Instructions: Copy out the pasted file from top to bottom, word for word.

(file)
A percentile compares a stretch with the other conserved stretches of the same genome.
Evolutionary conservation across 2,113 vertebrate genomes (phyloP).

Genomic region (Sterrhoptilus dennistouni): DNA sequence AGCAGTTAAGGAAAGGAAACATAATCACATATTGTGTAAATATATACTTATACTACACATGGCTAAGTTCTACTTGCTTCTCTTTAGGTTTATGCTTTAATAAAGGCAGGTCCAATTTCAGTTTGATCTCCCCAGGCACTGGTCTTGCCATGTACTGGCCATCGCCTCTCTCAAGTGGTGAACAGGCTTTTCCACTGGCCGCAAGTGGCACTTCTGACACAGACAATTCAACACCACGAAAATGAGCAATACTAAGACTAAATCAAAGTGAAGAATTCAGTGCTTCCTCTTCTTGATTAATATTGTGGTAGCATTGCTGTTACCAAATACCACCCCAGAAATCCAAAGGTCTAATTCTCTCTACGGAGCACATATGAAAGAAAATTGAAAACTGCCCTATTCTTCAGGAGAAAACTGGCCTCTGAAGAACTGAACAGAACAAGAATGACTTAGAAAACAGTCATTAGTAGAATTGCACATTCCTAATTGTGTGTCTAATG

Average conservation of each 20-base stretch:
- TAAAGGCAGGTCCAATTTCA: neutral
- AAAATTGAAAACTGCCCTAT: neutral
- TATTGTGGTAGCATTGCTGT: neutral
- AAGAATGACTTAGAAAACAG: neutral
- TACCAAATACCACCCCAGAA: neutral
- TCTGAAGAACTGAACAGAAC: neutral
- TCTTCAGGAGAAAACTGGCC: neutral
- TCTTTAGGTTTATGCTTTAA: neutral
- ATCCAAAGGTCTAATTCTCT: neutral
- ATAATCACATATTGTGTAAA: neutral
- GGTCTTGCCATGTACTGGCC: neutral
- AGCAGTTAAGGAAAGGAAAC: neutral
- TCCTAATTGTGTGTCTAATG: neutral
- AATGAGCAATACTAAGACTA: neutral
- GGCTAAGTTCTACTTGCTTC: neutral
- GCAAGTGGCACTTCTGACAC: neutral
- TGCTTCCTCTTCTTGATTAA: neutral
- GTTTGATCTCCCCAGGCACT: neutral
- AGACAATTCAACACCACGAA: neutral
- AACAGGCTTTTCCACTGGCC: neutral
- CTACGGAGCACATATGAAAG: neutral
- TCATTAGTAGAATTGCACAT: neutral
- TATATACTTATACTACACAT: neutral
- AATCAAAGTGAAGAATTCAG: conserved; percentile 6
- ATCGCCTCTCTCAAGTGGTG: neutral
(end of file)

A percentile compares a stretch with the other conserved stretches of the same genome.
Evolutionary conservation across 2,113 vertebrate genomes (phyloP).

Genomic region (Sterrhoptilus dennistouni): DNA sequence AGCAGTTAAGGAAAGGAAACATAATCACATATTGTGTAAATATATACTTATACTACACATGGCTAAGTTCTACTTGCTTCTCTTTAGGTTTATGCTTTAATAAAGGCAGGTCCAATTTCAGTTTGATCTCCCCAGGCACTGGTCTTGCCATGTACTGGCCATCGCCTCTCTCAAGTGGTGAACAGGCTTTTCCACTGGCCGCAAGTGGCACTTCTGACACAGACAATTCAACACCACGAAAATGAGCAATACTAAGACTAAATCAAAGTGAAGAATTCAGTGCTTCCTCTTCTTGATTAATATTGTGGTAGCATTGCTGTTACCAAATACCACCCCAGAAATCCAAAGGTCTAATTCTCTCTACGGAGCACATATGAAAGAAAATTGAAAACTGCCCTATTCTTCAGGAGAAAACTGGCCTCTGAAGAACTGAACAGAACAAGAATGACTTAGAAAACAGTCATTAGTAGAATTGCACATTCCTAATTGTGTGTCTAATG

Average conservation of each 20-base stretch:
- TAAAGGCAGGTCCAATTTCA: neutral
- AAAATTGAAAACTGCCCTAT: neutral
- TATTGTGGTAGCATTGCTGT: neutral
- AAGAATGACTTAGAAAACAG: neutral
- TACCAAATACCACCCCAGAA: neutral
- TCTGAAGAACTGAACAGAAC: neutral
- TCTTCAGGAGAAAACTGGCC: neutral
- TCTTTAGGTTTATGCTTTAA: neutral
- ATCCAAAGGTCTAATTCTCT: neutral
- ATAATCACATATTGTGTAAA: neutral
- GGTCTTGCCATGTACTGGCC: neutral
- AGCAGTTAAGGAAAGGAAAC: neutral
- TCCTAATTGTGTGTCTAATG: neutral
- AATGAGCAATACTAAGACTA: neutral
- GGCTAAGTTCTACTTGCTTC: neutral
- GCAAGTGGCACTTCTGACAC: neutral
- TGCTTCCTCTTCTTGATTAA: neutral
- GTTTGATCTCCCCAGGCACT: neutral
- AGACAATTCAACACCACGAA: neutral
- AACAGGCTTTTCCACTGGCC: neutral
- CTACGGAGCACATATGAAAG: neutral
- TCATTAGTAGAATTGCACAT: neutral
- TATATACTTATACTACACAT: neutral
- AATCAAAGTGAAGAATTCAG: conserved; percentile 6
- ATCGCCTCTCTCAAGTGGTG: neutral